Saturday, April 18, 2009

einstein's brain

Photo: Phillippe Halsman

a found haiku

until age seven
he repeated sentences
to himself softly

Found in New Information about Albert Einstein's Brain by Professor Dean Falk of Florida State University, published in Frontiers of Evolutionary Neuroscience. [1]

In his paper, which ScienceNOW did a lovely job of distilling, Falk suggests that "despite the fact that a large portion of Einstein’s cerebral cortex was superficially unremarkable, regions in and near his primary somatosensory and motor cortices were highly unusual, and it is tentatively suggested that these may have contributed to the neuroanatomical substrates for some of his remarkable abilities" -- including his musical ability, his "superior ability to conceptualize physics problems," and his habit of thinking in images and sensations instead of words.

Falk hypothesizes that these anomalies may have been responsible for Einstein's atypical way of thinking:

As an adult, Einstein famously observed that “the words or the language, as they are written or spoken, do not seem to play any role in my mechanism of thought. The psychical entities which seem to serve as elements in thought are certain signs and more or less clear images which can be ‘voluntarily’ reproduced and combined”. Einstein laughed when informed that many people always think in words, and emphasized that concepts became meaningful for him “only through their connection with sense-experiences”.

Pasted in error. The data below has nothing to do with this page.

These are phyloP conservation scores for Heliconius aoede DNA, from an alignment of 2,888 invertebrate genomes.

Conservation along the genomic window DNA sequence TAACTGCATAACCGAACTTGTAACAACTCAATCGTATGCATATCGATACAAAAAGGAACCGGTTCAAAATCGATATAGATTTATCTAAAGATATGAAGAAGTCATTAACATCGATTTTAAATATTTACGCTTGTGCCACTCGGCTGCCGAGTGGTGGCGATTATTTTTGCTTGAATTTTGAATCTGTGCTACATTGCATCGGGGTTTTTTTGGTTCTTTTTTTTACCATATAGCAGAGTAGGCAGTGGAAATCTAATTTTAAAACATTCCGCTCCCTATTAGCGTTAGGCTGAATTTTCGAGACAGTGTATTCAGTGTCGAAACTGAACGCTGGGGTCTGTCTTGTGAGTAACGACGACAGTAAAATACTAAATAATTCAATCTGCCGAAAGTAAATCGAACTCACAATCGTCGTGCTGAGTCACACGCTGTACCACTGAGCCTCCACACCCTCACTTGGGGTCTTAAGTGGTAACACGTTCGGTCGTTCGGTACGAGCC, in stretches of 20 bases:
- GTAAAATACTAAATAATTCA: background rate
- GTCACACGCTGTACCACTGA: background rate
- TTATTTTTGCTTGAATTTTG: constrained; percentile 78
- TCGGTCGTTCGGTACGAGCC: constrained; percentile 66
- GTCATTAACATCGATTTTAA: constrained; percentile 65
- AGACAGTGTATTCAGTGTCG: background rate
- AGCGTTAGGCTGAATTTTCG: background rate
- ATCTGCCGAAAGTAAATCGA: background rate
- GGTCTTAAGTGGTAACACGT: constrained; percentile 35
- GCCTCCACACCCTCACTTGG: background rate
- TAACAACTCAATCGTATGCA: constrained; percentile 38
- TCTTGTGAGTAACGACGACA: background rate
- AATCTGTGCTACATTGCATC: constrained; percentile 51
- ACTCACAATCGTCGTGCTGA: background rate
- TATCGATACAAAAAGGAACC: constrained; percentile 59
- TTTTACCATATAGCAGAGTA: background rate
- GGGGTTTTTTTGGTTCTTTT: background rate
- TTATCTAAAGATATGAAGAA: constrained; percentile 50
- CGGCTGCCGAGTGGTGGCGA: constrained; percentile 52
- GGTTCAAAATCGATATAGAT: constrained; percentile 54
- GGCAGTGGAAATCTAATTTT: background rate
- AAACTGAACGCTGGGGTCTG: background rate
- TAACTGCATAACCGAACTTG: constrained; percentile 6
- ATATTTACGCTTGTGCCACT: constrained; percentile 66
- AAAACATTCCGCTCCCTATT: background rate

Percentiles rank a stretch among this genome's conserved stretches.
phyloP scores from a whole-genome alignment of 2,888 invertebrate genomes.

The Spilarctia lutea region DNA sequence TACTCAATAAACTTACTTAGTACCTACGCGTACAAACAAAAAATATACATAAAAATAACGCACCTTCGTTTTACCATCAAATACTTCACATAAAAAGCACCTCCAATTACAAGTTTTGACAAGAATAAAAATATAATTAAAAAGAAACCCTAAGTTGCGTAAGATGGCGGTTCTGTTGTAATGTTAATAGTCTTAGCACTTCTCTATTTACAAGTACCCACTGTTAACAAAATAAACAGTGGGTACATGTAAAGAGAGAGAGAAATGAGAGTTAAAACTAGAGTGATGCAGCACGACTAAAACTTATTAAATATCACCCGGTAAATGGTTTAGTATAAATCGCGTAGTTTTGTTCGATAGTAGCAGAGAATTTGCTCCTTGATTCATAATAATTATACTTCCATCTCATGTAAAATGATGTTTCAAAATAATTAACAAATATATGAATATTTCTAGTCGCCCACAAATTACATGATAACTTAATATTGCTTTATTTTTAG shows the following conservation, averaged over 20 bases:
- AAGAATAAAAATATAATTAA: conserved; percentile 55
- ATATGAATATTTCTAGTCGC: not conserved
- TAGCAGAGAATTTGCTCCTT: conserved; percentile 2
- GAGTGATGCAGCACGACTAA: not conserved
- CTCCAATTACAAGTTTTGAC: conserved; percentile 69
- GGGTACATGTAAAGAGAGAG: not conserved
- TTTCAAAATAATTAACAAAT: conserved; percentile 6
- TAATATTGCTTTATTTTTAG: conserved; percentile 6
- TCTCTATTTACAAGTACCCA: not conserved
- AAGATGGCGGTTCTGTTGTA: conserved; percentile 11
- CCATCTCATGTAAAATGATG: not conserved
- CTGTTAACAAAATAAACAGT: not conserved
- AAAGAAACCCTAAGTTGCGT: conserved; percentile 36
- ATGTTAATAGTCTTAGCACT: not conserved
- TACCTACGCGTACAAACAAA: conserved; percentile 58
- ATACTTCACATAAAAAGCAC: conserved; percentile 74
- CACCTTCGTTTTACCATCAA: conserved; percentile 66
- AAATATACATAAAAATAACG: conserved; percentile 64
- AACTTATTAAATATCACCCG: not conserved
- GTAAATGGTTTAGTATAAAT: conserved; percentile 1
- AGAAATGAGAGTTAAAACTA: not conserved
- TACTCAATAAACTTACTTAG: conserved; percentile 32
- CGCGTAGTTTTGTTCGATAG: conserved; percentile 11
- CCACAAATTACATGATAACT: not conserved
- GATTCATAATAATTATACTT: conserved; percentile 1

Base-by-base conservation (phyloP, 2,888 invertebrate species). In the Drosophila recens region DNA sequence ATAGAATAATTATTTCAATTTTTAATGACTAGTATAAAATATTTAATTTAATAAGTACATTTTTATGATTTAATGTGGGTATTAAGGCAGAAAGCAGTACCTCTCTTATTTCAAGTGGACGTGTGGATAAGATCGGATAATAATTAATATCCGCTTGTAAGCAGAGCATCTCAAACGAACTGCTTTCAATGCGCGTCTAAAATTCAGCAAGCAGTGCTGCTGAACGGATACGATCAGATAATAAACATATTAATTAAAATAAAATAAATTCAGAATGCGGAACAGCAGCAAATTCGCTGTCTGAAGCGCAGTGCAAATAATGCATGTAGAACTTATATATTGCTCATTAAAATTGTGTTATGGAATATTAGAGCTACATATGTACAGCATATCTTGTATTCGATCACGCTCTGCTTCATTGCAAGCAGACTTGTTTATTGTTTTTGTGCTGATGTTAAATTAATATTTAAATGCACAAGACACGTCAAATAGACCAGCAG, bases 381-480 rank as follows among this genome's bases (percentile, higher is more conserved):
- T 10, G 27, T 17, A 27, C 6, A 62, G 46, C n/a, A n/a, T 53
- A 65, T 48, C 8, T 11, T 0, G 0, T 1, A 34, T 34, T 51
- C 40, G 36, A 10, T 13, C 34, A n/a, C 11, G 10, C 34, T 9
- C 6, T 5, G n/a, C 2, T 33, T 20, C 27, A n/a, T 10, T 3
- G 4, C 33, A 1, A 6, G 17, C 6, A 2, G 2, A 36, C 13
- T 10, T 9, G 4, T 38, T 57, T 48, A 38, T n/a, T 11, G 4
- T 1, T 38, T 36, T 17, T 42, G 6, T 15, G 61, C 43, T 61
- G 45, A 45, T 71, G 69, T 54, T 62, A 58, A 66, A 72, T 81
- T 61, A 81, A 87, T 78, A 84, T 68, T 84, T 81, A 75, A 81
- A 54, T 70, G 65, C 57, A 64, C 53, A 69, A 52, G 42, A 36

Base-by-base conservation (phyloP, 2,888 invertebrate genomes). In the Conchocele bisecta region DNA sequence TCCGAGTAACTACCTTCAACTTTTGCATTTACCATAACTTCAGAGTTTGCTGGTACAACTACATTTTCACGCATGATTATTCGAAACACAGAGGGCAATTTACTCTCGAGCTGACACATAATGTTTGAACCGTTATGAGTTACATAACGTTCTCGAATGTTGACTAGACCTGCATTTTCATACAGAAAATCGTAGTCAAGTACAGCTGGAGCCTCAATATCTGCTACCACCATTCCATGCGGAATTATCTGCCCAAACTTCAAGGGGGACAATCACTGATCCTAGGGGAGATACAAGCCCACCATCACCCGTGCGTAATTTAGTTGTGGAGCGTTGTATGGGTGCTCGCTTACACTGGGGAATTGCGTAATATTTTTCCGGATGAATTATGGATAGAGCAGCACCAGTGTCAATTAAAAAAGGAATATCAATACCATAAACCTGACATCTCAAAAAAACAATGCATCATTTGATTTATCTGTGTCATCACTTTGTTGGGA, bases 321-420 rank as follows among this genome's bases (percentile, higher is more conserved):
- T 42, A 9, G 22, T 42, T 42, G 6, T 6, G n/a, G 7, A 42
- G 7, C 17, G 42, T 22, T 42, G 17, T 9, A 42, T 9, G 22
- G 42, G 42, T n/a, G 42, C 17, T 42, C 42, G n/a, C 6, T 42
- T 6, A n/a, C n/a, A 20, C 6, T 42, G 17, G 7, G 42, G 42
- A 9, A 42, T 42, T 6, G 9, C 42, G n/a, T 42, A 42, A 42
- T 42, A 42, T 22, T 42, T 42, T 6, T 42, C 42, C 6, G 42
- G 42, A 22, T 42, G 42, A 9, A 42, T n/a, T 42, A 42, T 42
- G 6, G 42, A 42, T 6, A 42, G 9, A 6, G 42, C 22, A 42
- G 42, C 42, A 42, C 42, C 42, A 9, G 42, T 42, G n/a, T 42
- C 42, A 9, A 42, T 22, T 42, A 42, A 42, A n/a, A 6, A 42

He was a synthetic thinker. Family members and friends have documented that, when stuck on a physics problem, Einstein would play the violin until, suddenly, he would announce excitedly, “I’ve got it!”.

It is interesting to contemplate that such synthesizing may have contributed to Einstein’s insights, and that his extraordinary abilities may, to some degree, have been associated with the unusual gross anatomy of his cerebral cortex in and around the primary somatosensory and motor cortices.

Also of interest (if you get off on this kind of thing) are the paleoanthropological techniques that Falk applied to reassemble Einstein's brain for study, which had long ago been thin sliced, mounted on slides, and distributed scattershot by its original custodian.

Video: Admiral Freebee - Einstein Brain

[1] If you're looking for it, the complete PDF of Prof. Falk's paper is to the right of the abstract, and available without charge, which is exceedingly cool.

No comments:

Related Posts with Thumbnails